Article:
There are more than 5 million Americans living with Alzheimer’s, including 65,000 here in Iowa. It was my privilege to be one of the 10 delegates from Iowa in Washington, D.C., recently for the Alzheimer’s Impact Movement Advocacy Forum. More than 1,200 Alzheimer’s advocates from across the nation convened on Capitol Hill to urge members of Congress to invest in policies that address Alzheimer’s disease as the national public health crisis it is.
Alzheimer’s is not only the sixth leading cause of death in the United States and in Iowa, it also ranks as America’s most expensive disease, with total costs nationwide on track to surpass a quarter of a trillion dollars ($290 billion) in 2019, an increase of nearly $13 billion since last year. The policies and funding we support address the rising costs to the healthcare system and improve the lives of individuals with Alzheimer’s.
We were able to meet in person with Sens. Grassley and Ernst, Reps. Loebsack and King, and with the staff of Reps. Axne and Finkenauer to discuss legislative priorities covering the spectrum of dementia research, care and support. We asked Congress to:
• Continue its goal of finding a treatment for Alzheimer’s by increasing funding for Alzheimer's research by an additional $350 million in FY 2020.
• Fully fund the $20 million authorized in the BOLD Infrastructure for Alzheimer's Act (signed into law on December 31, 2018), which will establish Centers of Excellence, provide funding to public health departments, and increase data analysis and timely reporting.
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• Support the Improving HOPE for Alzheimer's Act, which would educate clinicians on Alzheimer's and dementia care planning services available through Medicare.
• Support the Younger-Onset Alzheimer's Act, which would allow individuals diagnosed with dementia under the age of 60 to access programs under the Older Americans Act.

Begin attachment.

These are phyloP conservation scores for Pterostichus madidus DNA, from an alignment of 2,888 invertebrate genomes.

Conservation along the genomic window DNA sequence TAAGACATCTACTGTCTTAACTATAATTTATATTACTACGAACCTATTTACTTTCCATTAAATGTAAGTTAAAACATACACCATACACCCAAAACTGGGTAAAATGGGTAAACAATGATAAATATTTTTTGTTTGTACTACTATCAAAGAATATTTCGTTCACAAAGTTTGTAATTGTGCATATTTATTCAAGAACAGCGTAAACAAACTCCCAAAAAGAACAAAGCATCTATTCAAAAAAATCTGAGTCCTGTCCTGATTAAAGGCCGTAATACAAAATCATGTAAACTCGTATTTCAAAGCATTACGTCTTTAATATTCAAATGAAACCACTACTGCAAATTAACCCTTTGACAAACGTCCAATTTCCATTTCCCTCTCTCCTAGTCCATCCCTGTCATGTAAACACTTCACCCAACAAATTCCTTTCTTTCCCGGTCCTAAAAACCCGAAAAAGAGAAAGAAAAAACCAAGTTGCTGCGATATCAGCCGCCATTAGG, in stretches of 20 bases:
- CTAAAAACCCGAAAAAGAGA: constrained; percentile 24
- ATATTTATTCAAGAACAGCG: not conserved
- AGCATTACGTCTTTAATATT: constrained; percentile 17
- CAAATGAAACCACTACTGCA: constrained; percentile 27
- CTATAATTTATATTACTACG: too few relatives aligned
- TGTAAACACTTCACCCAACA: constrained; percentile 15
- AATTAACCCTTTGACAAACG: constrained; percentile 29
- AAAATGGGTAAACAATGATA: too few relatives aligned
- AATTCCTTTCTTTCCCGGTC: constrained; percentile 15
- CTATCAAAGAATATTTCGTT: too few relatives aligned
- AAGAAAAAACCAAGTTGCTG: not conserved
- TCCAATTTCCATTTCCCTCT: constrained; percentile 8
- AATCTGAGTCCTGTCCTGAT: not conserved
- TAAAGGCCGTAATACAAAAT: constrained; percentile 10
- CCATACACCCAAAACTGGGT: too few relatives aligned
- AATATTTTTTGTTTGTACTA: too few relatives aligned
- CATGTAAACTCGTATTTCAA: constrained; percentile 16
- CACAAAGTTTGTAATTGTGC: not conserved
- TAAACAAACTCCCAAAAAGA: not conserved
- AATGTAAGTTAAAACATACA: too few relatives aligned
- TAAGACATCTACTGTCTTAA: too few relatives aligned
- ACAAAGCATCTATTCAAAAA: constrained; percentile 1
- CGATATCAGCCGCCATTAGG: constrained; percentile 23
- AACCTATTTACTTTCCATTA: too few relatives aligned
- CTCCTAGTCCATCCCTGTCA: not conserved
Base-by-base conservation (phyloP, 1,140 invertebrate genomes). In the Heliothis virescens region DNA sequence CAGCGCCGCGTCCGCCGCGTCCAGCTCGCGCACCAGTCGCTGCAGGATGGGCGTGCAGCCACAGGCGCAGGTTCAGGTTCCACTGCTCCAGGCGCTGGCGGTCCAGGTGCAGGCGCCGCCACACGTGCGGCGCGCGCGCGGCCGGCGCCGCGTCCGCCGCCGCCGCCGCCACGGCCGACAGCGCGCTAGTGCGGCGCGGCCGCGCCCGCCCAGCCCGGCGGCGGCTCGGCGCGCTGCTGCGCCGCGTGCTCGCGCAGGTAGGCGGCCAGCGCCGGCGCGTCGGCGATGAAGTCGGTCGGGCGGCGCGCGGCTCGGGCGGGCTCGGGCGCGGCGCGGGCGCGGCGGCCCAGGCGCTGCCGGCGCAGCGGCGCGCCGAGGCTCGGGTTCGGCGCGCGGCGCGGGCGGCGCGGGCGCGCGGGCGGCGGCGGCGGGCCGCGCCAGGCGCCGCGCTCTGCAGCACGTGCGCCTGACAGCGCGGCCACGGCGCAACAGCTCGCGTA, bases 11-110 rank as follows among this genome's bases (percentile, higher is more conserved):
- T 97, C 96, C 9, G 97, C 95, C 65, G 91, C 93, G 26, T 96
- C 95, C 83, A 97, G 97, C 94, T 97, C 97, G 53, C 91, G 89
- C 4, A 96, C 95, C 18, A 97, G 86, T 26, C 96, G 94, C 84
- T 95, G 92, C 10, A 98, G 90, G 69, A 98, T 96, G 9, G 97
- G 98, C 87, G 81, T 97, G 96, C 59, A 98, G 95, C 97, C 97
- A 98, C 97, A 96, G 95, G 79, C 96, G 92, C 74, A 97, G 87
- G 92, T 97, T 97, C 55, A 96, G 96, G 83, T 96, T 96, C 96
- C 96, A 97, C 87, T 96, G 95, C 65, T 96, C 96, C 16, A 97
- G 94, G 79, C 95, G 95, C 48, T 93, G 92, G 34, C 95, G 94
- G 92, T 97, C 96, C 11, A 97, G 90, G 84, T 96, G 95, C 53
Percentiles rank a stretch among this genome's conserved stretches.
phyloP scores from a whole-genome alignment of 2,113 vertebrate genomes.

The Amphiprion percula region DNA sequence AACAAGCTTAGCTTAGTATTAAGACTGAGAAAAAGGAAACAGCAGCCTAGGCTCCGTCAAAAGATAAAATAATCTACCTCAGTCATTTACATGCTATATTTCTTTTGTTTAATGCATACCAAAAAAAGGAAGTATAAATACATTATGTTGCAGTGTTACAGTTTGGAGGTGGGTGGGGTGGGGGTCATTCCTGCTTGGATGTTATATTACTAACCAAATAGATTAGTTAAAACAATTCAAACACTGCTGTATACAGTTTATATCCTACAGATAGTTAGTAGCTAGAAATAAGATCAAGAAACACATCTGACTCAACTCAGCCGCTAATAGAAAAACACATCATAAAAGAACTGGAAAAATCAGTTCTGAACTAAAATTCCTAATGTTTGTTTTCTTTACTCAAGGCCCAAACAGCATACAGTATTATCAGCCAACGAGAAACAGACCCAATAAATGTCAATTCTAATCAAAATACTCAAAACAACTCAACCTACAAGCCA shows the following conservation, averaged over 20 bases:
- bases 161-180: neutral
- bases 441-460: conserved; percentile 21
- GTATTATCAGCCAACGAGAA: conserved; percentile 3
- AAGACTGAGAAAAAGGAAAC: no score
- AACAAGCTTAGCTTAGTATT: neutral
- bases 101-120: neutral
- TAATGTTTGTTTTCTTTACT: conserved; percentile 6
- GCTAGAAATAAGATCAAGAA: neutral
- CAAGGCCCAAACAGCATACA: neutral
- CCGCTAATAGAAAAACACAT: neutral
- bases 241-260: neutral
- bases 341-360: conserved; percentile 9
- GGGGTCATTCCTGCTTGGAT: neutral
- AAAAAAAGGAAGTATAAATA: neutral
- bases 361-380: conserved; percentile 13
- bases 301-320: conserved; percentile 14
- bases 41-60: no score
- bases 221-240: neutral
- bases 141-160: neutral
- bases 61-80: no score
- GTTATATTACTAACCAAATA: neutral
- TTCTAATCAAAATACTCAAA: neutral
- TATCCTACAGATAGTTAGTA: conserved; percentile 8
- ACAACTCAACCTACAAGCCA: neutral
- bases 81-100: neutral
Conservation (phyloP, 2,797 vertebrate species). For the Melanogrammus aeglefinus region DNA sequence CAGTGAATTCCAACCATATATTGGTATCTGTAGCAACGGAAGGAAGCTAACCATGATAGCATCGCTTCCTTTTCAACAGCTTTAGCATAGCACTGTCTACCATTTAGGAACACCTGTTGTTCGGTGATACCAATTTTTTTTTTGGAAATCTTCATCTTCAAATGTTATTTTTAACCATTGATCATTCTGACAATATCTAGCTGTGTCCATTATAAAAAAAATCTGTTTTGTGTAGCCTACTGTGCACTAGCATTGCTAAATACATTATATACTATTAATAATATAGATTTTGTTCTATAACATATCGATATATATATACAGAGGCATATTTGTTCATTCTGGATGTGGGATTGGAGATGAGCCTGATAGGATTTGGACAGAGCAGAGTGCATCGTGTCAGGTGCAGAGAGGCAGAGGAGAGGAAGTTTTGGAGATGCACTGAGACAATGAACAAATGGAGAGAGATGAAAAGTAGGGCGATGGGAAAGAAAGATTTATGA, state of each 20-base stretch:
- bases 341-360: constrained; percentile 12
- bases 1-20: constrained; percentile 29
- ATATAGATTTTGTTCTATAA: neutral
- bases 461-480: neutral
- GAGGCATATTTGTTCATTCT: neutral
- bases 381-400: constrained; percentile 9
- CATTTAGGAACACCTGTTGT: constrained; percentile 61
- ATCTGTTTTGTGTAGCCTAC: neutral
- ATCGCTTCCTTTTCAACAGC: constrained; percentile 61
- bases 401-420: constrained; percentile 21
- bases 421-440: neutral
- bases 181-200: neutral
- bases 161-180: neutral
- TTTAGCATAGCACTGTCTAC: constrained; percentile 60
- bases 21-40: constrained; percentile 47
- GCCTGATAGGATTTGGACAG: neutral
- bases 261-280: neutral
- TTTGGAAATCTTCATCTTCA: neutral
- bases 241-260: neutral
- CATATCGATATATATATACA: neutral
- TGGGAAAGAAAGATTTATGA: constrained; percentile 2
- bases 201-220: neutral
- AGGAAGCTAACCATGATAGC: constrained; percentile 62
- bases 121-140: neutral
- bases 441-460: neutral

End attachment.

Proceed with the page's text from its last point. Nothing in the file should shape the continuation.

At the state level, we celebrate that Iowa passed legislation that supports the more than 317,000 caregivers in Iowa, and the 136,000 of those that care for someone with Alzheimer’s, by partnering with the AARP and other stakeholders to champion the CARE Act. The legislation ensures hospitals allow for the designation of a caregiver and provide consultation regarding plans for discharge and medical tasks. Helping caregivers assist their loved ones will help individuals with complex conditions to remain safe in their homes and communities, reducing hospital re-admissions and increasing the ability to manage chronic diseases.
What’s most important to know is that our work is not done. Our advocacy efforts are a piece of the puzzle in fighting to end Alzheimer’s. The Iowa team also works diligently to provide programs and education across the state. Another important piece, helping us achieve our goals and raise awareness on this devastating disease, are the events that bring everyone together. The Longest Day, for example, is coming up in the month of June and anyone can sign up to start a team and invite others to join in doing what one loves.
To learn more about all initiatives, please visit alz.org/Iowa. I believe the first survivor is out there somewhere and we can work together on all of the pieces to speed up the search.